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How to Plan More Inclusive Events and Conferences

Posted:   March 9, 2017

Wheelchair Ramp at Corporate Event

As you strive to boost ticket sales or increase registrations, consider how planning a more inclusive event can attract additional attendees in the short and long-term. Strategic event planning with a focus on inclusivity will boost turnout, revenue, attendee engagement, and your reputation in your field. While event organizers can be legally obligated to accommodate for people with a wide range of disabilities and special needs, doing so is simply smart business.

To better plan an inclusive event, here are five things to consider.

Site Selection

From the onset, planning an inclusive event means choosing a venue that will have accessible entrances, conference rooms, and presentation spaces, as well as ADA-compliant bathrooms, ramps to the stage, adjustable lecterns/podiums for speakers, and signage that is large and printed in braille.

Event Registration

Ensure that you include a list where individuals can check off the accommodations they need at your event. Don’t forget to include a blank section for additional accommodations. Ensuring that both registration and ticketing are easy and collects necessary information for special needs or accommodations is half the battle of planning an inclusive event.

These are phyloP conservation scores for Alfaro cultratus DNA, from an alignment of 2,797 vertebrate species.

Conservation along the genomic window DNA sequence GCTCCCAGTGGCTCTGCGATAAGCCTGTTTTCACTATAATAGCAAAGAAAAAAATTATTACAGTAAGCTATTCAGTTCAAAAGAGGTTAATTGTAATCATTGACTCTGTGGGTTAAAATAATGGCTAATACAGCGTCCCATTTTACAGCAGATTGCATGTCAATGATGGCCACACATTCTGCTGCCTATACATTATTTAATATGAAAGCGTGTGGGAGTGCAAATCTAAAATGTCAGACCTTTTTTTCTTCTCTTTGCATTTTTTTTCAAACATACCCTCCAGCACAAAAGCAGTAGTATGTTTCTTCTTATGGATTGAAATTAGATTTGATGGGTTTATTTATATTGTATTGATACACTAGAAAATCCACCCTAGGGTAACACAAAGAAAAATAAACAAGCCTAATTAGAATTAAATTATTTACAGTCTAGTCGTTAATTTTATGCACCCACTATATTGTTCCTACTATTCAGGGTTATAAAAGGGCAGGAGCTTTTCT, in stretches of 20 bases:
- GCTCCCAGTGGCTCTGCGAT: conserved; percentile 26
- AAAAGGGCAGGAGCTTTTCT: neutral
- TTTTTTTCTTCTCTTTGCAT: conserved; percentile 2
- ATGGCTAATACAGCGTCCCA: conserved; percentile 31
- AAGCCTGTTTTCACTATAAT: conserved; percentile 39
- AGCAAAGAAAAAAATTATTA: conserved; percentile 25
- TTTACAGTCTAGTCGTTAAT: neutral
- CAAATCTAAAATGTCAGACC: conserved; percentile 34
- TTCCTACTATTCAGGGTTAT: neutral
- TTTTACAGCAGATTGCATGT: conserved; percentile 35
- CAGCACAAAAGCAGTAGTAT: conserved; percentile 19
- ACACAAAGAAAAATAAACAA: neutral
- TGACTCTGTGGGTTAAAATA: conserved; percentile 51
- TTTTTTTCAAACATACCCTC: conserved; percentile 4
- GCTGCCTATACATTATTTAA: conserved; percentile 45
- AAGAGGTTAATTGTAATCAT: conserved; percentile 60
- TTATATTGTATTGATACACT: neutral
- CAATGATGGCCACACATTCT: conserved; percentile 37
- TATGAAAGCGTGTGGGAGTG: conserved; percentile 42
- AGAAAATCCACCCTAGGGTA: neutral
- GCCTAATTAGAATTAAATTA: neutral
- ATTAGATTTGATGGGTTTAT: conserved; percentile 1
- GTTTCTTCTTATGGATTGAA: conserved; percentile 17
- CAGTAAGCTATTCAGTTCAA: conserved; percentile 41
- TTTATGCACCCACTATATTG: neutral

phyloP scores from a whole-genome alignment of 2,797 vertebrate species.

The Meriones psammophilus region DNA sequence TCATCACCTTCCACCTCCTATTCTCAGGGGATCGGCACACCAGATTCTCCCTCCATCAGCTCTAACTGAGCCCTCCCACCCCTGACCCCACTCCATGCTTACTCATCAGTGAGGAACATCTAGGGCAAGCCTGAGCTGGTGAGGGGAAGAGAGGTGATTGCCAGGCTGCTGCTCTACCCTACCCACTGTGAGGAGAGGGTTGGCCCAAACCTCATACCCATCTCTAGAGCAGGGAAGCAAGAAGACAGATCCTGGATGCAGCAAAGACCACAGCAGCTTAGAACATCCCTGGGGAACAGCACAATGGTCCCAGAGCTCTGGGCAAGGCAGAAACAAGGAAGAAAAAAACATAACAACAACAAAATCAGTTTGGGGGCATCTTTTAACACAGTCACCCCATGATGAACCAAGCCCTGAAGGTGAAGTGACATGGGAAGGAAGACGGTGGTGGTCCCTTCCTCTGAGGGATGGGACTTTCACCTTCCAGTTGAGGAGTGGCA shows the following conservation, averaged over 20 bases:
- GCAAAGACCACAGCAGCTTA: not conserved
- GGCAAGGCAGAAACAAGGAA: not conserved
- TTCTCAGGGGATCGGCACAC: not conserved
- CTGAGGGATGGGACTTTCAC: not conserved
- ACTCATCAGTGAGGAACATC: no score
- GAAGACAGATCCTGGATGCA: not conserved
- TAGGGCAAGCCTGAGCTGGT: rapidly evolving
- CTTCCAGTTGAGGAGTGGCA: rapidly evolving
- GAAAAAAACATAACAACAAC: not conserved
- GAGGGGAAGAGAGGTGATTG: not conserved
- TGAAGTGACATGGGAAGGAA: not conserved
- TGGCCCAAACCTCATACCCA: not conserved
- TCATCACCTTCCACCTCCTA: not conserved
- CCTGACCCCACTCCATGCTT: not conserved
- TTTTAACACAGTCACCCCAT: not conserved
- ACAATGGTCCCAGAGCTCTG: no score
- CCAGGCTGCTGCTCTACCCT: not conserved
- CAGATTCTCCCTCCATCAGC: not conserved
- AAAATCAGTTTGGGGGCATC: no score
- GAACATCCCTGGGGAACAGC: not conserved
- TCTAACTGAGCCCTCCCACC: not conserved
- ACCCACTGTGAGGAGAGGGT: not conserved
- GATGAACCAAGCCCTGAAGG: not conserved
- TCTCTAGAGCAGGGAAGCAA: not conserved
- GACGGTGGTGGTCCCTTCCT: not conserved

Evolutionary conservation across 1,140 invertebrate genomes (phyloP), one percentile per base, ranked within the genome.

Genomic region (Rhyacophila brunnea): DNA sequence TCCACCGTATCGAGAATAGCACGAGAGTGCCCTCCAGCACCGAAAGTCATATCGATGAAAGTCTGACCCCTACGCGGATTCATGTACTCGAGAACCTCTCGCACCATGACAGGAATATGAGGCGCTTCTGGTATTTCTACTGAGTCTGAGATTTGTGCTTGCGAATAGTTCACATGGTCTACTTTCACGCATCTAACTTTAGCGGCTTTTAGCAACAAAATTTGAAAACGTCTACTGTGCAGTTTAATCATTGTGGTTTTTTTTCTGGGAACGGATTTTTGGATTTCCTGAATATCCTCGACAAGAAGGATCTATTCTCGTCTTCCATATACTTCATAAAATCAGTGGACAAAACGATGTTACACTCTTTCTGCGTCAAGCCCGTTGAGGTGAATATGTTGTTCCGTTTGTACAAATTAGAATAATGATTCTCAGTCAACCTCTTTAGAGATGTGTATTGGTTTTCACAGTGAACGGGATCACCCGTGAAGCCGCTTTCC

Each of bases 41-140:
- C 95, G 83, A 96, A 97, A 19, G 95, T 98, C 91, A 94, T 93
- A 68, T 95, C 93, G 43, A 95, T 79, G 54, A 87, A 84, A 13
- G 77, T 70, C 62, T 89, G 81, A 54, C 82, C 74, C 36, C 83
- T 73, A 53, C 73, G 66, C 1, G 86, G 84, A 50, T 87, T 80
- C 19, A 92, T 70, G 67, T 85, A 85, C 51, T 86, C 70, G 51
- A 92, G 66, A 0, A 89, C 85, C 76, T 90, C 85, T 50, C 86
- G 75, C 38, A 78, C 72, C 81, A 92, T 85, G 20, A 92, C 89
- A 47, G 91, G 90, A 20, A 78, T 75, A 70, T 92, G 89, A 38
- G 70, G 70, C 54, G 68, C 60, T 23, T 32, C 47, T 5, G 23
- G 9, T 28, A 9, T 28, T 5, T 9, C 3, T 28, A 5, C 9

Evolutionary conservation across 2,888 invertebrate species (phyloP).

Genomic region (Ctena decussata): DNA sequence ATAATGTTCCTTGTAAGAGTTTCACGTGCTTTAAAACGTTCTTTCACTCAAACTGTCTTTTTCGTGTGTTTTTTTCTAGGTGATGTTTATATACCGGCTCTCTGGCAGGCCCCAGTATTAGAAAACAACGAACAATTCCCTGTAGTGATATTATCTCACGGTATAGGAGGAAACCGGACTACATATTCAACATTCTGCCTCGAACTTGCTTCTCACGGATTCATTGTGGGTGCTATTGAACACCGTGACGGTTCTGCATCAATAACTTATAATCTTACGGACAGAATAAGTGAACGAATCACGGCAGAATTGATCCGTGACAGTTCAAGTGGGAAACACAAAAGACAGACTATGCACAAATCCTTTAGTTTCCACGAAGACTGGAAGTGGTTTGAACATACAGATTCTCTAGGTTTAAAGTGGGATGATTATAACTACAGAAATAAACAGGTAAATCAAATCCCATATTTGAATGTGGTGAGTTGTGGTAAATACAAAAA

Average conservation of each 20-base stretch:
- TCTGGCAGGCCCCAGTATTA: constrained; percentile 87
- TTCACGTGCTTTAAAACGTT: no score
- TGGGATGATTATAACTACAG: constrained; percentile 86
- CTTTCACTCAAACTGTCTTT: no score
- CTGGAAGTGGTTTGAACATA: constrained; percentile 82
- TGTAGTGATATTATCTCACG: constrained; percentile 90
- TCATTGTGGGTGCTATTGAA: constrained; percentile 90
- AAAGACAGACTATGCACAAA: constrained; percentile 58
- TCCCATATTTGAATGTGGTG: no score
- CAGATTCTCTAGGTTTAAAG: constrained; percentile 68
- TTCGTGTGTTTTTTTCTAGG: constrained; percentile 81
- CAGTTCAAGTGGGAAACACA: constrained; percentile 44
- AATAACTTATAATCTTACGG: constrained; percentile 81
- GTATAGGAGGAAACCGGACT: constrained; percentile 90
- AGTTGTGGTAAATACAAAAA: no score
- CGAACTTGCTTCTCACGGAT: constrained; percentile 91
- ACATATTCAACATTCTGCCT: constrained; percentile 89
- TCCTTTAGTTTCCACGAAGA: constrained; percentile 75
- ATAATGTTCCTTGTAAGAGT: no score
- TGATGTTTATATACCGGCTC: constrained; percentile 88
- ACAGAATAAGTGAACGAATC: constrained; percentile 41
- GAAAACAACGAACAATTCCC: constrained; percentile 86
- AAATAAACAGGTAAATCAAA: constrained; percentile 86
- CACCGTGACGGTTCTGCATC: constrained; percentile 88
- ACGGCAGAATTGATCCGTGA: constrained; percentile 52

Hotels and Transportation

State laws can vary from federal guidelines for the Americans with Disabilities Act (ADA), so it is essential that your team ensures that rooms and meeting spaces are truly accessible to accommodate the needs of your event attendees and comply with local, state and federal guidelines.

Food and Beverage

Make certain that all attendees can easily obtain refreshments by avoiding the use of tables and displays that are too high or difficult to reach. If you choose buffets for your event—which are difficult to manage for individuals in wheelchairs or those using canes or walkers—consider having staff on-hand to provide assistance.

Event Logistics

Do not seat individuals who require accommodations together at one table in the back of the room, as this segregation can make attendees feel excluded from the event itself. You’ll want to ensure that all of the technology used for presentations can be easily accessed by attendees for full participation and that speakers describe diagrams, infographics, photos, and models when speaking.

Planning an inclusive conference or event is a smart business practice that benefits you, your presenters, as well as your attendees. To learn more about our event planning services and the amazing event management professionals at Vicki Johnson & Associates, contact us online or connect with us on LinkedIn.

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